By Nick Veronica | @NickVeronica
Former Canisius assistant coach Mike Mennenga
It’s Always Game Seven recently caught up with former Canisius assistant basketball coach Mike Mennenga, who will be starting his new job at Oregon this week. Mennenga talked about his time with the Griffs, Jim Baron, the MAAC, recruiting and more. The conversation is transcribed below.
- Picked Chris Perez as the unsung hero of his tenure
- Said Kassius Robertson “has poised himself for a great breakout year”
- Acknowledged the coaches “always wanted [Jordan Heath] to rebound more”
- Said Cassidy Ryan “is probably as physically ready … as any freshman has ever been at Canisius”
- Was college roommates with Tennessee coach Donnie Tyndall
Where are you now and what’s the status of your big move?
MM: I’m in Buffalo right now. My last day at Canisius was Friday and my first day at Oregon is [this] Friday. I’m holding it down here with the family until Thursday. The Golden Griffs are off and running, they’re in Week 2 over here. Oregon, they don’t start school there until Sept. 29, how about that? They’re on quarters. … I’m gonna get in there just in time for the big Michigan State football game.
To be honest with you, I’ll be coming through here a lot. One of my biggest things is to continue to recruit Canada and bring Oregon to prep school country on the East Coast (Note: Oregon just landed four-star Canadian recruit Dillon Brooks). You can’t beat the Buffalo airport! A big part of my deal will be setting up shop in Buffalo, driving to Toronto, flying out of Buffalo, Jet Blue-ing it, Southwest-ing it, just kind of do that, that’s the plan.
People paid a lot of attention to Billy Baron the last two years, but from your perspective, who was a player that didn’t get enough credit for making things happen?
MM: I think Chris Perez. All those seniors, Perez, [Chris] Manhertz and Jordan [Heath] were big parts of it, but adding Perez really, really added a nice dimension to our team. He definitely kinda took that role of being a lock down guy, defending another team’s best player, and on any given night he could break off and go for 20 or 30. I think CP really was a great add to that roster. We needed that, another lion in the den, if you will.
Who’s someone that you think is really ready to break out this year?
MM: I’ll tell you what, these guys have been ridiculous getting after it. Kassius [Robertson, a redshirt freshman] has incredible drive. He’s physically accepted the challenge stepping up and competing to be an All-Rookie-like guy. Zach [Lewis] obviously did his thing last year, but he is not satisfied. Zach has put in his time.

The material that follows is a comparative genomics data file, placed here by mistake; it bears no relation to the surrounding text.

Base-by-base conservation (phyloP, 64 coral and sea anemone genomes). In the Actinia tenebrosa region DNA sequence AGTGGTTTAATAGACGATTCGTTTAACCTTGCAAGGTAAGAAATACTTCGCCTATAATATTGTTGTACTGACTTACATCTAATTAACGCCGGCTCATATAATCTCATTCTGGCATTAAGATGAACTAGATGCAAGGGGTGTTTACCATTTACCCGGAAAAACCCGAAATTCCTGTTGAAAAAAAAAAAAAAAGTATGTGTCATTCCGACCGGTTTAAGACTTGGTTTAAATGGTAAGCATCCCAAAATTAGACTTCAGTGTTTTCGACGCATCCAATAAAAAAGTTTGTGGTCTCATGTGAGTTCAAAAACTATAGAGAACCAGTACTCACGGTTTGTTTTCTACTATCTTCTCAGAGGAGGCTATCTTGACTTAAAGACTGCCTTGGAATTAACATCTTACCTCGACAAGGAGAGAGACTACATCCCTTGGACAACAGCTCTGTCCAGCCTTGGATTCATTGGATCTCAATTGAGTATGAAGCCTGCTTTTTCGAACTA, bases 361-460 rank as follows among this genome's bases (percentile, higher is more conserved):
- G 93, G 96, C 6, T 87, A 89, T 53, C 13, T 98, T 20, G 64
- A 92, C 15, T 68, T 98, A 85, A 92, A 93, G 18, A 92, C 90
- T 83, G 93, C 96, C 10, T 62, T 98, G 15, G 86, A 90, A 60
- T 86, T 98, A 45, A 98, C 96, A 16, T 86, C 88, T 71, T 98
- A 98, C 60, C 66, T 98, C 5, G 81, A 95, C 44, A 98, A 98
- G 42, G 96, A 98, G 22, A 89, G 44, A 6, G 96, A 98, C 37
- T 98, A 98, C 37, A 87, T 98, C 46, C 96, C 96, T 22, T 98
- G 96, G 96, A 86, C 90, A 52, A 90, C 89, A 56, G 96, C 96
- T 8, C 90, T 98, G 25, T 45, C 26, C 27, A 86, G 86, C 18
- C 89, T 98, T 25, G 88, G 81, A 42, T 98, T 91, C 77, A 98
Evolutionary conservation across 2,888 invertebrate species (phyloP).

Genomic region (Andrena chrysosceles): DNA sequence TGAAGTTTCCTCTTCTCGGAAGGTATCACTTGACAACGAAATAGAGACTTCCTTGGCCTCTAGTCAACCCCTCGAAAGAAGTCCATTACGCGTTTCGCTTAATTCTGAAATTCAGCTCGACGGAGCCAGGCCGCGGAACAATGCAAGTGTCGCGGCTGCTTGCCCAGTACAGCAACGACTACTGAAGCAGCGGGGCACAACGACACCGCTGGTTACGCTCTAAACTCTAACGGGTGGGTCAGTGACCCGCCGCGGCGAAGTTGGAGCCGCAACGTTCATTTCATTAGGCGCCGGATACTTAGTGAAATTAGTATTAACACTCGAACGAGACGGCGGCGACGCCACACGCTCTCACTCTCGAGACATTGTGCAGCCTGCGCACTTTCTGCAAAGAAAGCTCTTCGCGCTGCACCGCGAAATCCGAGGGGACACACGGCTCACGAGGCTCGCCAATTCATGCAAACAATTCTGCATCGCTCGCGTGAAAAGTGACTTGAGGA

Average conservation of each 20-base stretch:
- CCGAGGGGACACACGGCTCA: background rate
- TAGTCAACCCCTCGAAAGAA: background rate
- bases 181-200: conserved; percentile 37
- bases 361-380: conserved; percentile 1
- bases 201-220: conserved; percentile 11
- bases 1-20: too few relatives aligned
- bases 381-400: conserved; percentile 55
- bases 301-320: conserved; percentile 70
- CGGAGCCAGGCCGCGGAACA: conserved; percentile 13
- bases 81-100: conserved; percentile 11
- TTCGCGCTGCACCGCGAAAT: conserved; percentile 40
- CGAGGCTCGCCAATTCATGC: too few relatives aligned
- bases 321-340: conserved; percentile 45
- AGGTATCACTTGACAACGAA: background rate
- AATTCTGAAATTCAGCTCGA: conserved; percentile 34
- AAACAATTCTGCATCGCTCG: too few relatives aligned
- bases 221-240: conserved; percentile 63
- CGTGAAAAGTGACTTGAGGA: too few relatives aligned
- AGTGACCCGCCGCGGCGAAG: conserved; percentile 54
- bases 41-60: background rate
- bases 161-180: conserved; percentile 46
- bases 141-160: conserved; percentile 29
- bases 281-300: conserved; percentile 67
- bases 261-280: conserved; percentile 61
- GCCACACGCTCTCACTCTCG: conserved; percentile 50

I’ll tell you what, every one of these guys has worked their ass off this year because those are high-character kids with a chip on their shoulder. Those are hard to find, high-character guys with a chip on their shoulder. Usually if you have a chip on your shoulder, your personality is dictated by that chip. These cats are nice guys, good guys. And with that comes the heart of a competitor. I think there’s gonna be some new faces that surprise a lot of people, man.
Probably the biggest thing – and this is no knock against the previous guys, because they could really score – but these kids are smart enough to know that they’re kind of unproven, smart enough to know by watching the game, and some of them being in the game, that we were a step or two away from taking it to the next level. That’s spearheaded by Coach Baron. They’re defending. It’s about guarding somebody. That excites me.
So if I had to anoint one or two guys that are ready to break out, I think Kassius has poised himself for a great breakout year for sure. That’s not to take anything away from [Jermaine] Crumpton or Adam Weir, those guys have really put in some time as well. Crumpton’s gonna be a problem [for other teams]. He’s big, he’s strong, he’s athletic, he can put the ball on the floor and he can really shoot the ball. Those redshirts have all put in the time.
Looking at the roster and knowing that you graduated your bigs, it looks like rebounding could be a concern this year. What do you think about that?
MM: Rebounding is a big measure of your heart. It’s a conscious decision to go to the glass. I could counteract that by saying, yeah, you lose Jordan and Manhertz, but if anybody watched Jordan, we always wanted him to rebound more, you know what I mean? [Laughs.] And Chris Manhertz, he battled some injuries throughout the year, but no question, he’s a beast. But at the end of the day, if you had to pick a couple guys to get a ball coming off the rim, I think Josiah Heath and Phil Valenti would be right there. It’s not exactly like it’s thinned out.